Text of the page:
A number of recent studies have found that objects are named more slowly in the context of same-category items than in the context of items from various semantic categories. Several experiments reported here indicated that this semantic effect is relatively persistent because it was essentially unaffected by the presence of interspersed filler items. The authors suggest that the effect is specific to the retrieval of lexical-semantic codes and characterize mechanisms that could support the effect at this processing level, such as incremental learning in the links between conceptual and lexical codes and the temporary increase of lexical resting levels. The results underscore the necessity of incorporating mechanisms of long-term adaptation into current models of spoken production.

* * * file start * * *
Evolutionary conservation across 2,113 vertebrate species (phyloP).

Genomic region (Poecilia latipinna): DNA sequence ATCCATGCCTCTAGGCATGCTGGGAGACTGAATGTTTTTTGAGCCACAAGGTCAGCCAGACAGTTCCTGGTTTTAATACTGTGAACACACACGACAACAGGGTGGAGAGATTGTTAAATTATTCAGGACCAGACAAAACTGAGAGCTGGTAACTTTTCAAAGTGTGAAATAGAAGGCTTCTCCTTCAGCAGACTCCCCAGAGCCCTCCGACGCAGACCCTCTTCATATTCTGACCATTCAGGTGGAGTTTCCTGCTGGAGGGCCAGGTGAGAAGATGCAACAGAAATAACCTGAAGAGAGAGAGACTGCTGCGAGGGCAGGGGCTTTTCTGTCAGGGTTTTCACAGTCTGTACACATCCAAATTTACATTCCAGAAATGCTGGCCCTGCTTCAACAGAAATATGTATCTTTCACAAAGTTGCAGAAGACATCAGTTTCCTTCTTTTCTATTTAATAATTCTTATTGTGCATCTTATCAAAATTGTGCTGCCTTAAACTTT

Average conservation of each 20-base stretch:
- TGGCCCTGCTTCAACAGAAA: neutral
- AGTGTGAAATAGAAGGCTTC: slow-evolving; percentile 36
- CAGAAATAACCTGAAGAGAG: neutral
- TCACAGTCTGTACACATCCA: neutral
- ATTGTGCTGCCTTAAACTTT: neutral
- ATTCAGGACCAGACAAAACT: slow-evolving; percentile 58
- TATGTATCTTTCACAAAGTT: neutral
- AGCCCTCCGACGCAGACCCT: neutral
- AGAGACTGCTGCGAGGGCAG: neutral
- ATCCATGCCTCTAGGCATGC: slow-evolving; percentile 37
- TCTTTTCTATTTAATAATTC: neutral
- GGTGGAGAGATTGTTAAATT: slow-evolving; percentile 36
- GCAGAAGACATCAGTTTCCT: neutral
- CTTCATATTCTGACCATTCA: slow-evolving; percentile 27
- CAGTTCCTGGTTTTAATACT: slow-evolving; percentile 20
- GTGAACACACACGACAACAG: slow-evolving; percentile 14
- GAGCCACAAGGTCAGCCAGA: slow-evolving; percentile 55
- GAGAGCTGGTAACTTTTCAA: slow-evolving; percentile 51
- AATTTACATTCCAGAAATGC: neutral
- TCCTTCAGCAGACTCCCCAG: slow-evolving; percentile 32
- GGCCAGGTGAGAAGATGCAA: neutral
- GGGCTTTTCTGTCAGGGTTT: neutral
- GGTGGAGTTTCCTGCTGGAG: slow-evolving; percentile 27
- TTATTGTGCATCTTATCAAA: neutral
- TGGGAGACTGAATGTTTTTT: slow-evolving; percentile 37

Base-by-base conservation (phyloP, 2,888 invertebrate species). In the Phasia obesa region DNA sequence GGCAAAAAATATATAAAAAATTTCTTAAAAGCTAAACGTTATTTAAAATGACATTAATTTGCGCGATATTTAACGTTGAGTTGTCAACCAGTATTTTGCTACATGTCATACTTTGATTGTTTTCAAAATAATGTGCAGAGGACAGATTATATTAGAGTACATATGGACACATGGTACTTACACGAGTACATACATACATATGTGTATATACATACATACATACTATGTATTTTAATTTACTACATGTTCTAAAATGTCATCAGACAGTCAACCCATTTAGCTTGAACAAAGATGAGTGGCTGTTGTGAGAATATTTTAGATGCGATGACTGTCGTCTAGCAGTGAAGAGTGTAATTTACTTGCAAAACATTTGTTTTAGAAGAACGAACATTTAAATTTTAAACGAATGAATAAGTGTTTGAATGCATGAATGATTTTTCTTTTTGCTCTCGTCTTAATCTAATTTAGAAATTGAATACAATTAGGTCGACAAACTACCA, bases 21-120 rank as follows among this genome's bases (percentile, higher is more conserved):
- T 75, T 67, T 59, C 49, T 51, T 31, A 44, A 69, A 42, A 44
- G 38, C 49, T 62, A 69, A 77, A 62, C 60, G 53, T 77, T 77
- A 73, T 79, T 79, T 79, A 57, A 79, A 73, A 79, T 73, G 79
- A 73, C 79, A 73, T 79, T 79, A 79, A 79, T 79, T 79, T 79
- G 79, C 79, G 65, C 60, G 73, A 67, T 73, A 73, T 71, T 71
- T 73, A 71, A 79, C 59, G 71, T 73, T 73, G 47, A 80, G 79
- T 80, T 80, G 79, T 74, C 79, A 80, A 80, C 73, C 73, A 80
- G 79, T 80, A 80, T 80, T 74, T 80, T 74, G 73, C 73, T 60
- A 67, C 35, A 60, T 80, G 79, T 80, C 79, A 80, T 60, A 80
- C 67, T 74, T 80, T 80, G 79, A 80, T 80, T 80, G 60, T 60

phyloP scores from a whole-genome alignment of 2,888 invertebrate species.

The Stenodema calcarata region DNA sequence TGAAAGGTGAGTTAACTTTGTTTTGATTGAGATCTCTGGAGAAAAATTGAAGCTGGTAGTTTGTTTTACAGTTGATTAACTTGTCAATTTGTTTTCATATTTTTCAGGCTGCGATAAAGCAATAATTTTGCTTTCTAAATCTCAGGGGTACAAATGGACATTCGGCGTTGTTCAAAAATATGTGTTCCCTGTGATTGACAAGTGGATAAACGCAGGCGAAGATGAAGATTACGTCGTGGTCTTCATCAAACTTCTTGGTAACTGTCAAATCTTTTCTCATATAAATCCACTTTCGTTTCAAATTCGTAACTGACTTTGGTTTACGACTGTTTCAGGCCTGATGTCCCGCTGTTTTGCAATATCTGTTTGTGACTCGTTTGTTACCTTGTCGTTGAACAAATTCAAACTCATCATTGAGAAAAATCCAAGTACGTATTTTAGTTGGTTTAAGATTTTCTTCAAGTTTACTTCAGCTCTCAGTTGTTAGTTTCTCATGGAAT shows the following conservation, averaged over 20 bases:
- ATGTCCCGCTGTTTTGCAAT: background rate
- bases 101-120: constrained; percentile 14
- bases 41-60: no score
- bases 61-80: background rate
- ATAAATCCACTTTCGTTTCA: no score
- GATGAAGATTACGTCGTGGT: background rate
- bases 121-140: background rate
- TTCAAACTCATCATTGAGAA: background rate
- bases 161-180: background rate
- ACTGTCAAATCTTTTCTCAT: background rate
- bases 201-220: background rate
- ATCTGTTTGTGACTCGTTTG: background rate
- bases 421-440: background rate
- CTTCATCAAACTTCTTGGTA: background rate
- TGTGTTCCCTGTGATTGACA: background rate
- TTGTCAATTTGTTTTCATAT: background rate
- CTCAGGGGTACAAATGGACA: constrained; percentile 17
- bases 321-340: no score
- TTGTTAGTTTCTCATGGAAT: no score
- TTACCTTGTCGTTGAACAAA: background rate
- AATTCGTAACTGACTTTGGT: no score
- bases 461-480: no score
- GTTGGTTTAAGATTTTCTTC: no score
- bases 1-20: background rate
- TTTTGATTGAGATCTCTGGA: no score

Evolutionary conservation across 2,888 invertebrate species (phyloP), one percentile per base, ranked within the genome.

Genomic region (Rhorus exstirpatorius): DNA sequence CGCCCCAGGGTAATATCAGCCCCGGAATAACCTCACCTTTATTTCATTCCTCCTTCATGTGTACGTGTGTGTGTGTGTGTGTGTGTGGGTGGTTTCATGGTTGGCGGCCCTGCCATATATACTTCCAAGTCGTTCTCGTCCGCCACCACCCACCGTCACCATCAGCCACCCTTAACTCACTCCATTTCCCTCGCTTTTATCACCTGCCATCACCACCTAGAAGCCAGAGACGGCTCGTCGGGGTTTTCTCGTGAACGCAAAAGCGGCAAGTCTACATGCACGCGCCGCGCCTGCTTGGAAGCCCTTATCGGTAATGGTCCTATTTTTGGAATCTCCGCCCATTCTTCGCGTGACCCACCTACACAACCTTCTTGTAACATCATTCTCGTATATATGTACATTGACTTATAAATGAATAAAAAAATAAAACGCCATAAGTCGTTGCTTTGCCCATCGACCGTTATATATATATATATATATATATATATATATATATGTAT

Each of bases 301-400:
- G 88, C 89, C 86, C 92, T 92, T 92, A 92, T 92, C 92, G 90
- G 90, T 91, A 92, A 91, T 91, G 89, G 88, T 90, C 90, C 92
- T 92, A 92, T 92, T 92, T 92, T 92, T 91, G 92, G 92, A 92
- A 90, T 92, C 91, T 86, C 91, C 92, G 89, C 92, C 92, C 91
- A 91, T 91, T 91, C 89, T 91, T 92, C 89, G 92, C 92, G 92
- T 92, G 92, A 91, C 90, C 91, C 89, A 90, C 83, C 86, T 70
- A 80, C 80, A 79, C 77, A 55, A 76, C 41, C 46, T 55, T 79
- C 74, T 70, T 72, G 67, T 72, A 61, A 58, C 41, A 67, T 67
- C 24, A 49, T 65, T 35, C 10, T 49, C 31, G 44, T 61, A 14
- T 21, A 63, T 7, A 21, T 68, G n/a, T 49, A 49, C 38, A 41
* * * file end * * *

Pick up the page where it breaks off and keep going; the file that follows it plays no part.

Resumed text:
|Translated title of the contribution||Long-lasting semantic context effects in the spoken production of object names|
|Pages (from-to)||1372 - 1384|
|Number of pages||13|
|Journal||Journal of Experimental Psychology: Learning, Memory, and Cognition|
|Publication status||Published - Nov 2005|